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Fourth Street north of Jefferson was once a vibrant and architecturally stunning part of Louisville. The corridor has always been an important spine for the city and is celebrated in our history and culture. Dozens of postcards bear this view, seen above in 1946, and many more highlight individual landmarks lining the street.

Fourth Street north from Jefferson today (via Google)
Fourth Street north from Jefferson today. (via Google)

Among the dozens of buildings on Fourth Street above Jefferson were the Romanesque Columbia Building, at one point the tallest building south of the Ohio River, the Beaux-Arts Lincoln Tower, once the tallest building in Kentucky, and the Todd Building, an excellent example of the Chicago school of architecture.

A street with this much history and quality architecture must be valued by its community one would imagine. But how did Louisville deal with the scene above? Louisville tore down every building seen in the photograph above, for as far as the eye can see. Every last structure has been destroyed.

Everything in this postcard view has been demolished (BS File Postcard)
Everything in this postcard view has been demolished. (Broken Sidewalk)
Parcels destroyed or rebuilt since World War II (Map via Lojic)
Parcels destroyed or rebuilt since World War II (Map via Lojic)

So above is what Fourth Street looks like today after a half century of failed urban policy and destructive urban renewal. Immediately obvious is the narrow width of the street and street trees. But beyond, it becomes apparent that every building is new. Nothing historic is in sight.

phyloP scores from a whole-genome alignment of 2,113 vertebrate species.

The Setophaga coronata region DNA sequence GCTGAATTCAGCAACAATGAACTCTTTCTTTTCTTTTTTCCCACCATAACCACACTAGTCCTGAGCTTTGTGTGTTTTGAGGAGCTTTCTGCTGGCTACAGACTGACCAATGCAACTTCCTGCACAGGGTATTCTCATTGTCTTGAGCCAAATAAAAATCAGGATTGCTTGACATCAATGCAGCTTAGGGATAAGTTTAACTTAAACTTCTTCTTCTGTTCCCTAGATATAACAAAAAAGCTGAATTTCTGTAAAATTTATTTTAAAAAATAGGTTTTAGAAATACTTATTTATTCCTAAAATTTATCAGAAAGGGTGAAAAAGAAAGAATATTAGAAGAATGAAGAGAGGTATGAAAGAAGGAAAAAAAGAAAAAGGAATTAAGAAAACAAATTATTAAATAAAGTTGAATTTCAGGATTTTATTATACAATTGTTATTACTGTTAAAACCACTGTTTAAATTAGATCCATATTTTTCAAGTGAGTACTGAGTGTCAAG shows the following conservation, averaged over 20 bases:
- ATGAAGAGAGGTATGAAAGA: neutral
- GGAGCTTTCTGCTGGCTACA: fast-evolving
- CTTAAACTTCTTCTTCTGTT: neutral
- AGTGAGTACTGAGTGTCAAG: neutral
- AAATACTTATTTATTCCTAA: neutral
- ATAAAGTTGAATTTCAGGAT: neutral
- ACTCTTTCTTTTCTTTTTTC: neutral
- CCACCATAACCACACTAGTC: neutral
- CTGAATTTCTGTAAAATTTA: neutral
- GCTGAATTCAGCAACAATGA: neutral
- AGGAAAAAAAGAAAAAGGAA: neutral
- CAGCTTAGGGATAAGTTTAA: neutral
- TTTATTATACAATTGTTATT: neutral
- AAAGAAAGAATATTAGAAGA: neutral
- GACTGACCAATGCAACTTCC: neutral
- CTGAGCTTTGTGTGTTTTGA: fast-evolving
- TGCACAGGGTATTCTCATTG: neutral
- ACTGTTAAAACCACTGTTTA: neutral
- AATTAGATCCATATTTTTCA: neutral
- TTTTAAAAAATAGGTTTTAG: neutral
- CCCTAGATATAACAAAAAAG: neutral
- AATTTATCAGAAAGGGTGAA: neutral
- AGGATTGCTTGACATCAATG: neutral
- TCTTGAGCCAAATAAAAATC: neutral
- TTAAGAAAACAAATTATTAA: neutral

That’s not to say that every new building is bad, though. Some of these buildings are good and some of them are bad (most of them are obscured by the trees). I don’t think anyone, for example, would argue that the Aegon Plaza tower isn’t a beneficial addition to the city. What can be condemned, however, is the attitude that provided for the wholesale clearance of block upon block of quality urban fabric.

As I mentioned above, many postcards through Louisville’s history show scenes along Fourth Street. Most often, a community prints scenes on postcards that it’s proud of. A postcard announces what’s best about a city or place. At one point in Louisville’s past, the city knew it was really something and it wasn’t afraid to say so.

But then notice the map below. Everything shaded in red has been destroyed or rebuilt since World War II. You can see that these several blocks in the core of the city only contain a handful of historic structures and none survived directly on Fourth Street.